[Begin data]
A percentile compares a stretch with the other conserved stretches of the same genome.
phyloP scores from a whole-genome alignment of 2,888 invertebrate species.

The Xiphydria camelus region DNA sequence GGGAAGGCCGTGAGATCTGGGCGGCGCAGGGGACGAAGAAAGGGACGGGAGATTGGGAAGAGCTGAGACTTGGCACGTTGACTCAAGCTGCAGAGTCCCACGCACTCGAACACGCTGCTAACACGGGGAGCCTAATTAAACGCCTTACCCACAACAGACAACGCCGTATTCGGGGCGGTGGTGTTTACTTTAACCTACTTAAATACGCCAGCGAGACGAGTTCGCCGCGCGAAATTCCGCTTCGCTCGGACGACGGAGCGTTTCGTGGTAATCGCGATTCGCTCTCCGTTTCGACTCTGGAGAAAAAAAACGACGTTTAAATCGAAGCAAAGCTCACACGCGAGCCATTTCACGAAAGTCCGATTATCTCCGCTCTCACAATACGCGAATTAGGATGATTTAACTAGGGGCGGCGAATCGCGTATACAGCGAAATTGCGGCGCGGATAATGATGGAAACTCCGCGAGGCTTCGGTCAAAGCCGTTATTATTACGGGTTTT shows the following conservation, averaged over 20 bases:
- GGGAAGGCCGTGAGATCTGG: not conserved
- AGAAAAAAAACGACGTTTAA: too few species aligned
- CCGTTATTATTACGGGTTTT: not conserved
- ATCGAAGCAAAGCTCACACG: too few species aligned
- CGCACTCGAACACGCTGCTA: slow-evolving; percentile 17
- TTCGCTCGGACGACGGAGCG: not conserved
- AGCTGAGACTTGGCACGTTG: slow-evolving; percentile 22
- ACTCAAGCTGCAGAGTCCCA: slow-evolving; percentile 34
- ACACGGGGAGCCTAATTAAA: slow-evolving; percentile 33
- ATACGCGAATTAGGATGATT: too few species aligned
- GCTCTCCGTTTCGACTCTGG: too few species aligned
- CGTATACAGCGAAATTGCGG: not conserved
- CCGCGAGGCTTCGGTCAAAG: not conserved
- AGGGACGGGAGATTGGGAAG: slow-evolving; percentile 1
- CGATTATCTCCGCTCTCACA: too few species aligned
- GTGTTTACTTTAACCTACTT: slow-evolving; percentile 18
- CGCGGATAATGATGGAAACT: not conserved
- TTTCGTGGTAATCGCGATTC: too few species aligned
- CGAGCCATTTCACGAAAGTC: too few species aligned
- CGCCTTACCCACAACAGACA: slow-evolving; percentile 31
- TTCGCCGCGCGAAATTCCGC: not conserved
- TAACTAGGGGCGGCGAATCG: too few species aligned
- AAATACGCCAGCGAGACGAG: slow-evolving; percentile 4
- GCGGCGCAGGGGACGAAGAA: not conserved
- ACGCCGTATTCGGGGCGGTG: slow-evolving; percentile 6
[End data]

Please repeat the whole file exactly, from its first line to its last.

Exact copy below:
A percentile compares a stretch with the other conserved stretches of the same genome.
phyloP scores from a whole-genome alignment of 2,888 invertebrate species.

The Xiphydria camelus region DNA sequence GGGAAGGCCGTGAGATCTGGGCGGCGCAGGGGACGAAGAAAGGGACGGGAGATTGGGAAGAGCTGAGACTTGGCACGTTGACTCAAGCTGCAGAGTCCCACGCACTCGAACACGCTGCTAACACGGGGAGCCTAATTAAACGCCTTACCCACAACAGACAACGCCGTATTCGGGGCGGTGGTGTTTACTTTAACCTACTTAAATACGCCAGCGAGACGAGTTCGCCGCGCGAAATTCCGCTTCGCTCGGACGACGGAGCGTTTCGTGGTAATCGCGATTCGCTCTCCGTTTCGACTCTGGAGAAAAAAAACGACGTTTAAATCGAAGCAAAGCTCACACGCGAGCCATTTCACGAAAGTCCGATTATCTCCGCTCTCACAATACGCGAATTAGGATGATTTAACTAGGGGCGGCGAATCGCGTATACAGCGAAATTGCGGCGCGGATAATGATGGAAACTCCGCGAGGCTTCGGTCAAAGCCGTTATTATTACGGGTTTT shows the following conservation, averaged over 20 bases:
- GGGAAGGCCGTGAGATCTGG: not conserved
- AGAAAAAAAACGACGTTTAA: too few species aligned
- CCGTTATTATTACGGGTTTT: not conserved
- ATCGAAGCAAAGCTCACACG: too few species aligned
- CGCACTCGAACACGCTGCTA: slow-evolving; percentile 17
- TTCGCTCGGACGACGGAGCG: not conserved
- AGCTGAGACTTGGCACGTTG: slow-evolving; percentile 22
- ACTCAAGCTGCAGAGTCCCA: slow-evolving; percentile 34
- ACACGGGGAGCCTAATTAAA: slow-evolving; percentile 33
- ATACGCGAATTAGGATGATT: too few species aligned
- GCTCTCCGTTTCGACTCTGG: too few species aligned
- CGTATACAGCGAAATTGCGG: not conserved
- CCGCGAGGCTTCGGTCAAAG: not conserved
- AGGGACGGGAGATTGGGAAG: slow-evolving; percentile 1
- CGATTATCTCCGCTCTCACA: too few species aligned
- GTGTTTACTTTAACCTACTT: slow-evolving; percentile 18
- CGCGGATAATGATGGAAACT: not conserved
- TTTCGTGGTAATCGCGATTC: too few species aligned
- CGAGCCATTTCACGAAAGTC: too few species aligned
- CGCCTTACCCACAACAGACA: slow-evolving; percentile 31
- TTCGCCGCGCGAAATTCCGC: not conserved
- TAACTAGGGGCGGCGAATCG: too few species aligned
- AAATACGCCAGCGAGACGAG: slow-evolving; percentile 4
- GCGGCGCAGGGGACGAAGAA: not conserved
- ACGCCGTATTCGGGGCGGTG: slow-evolving; percentile 6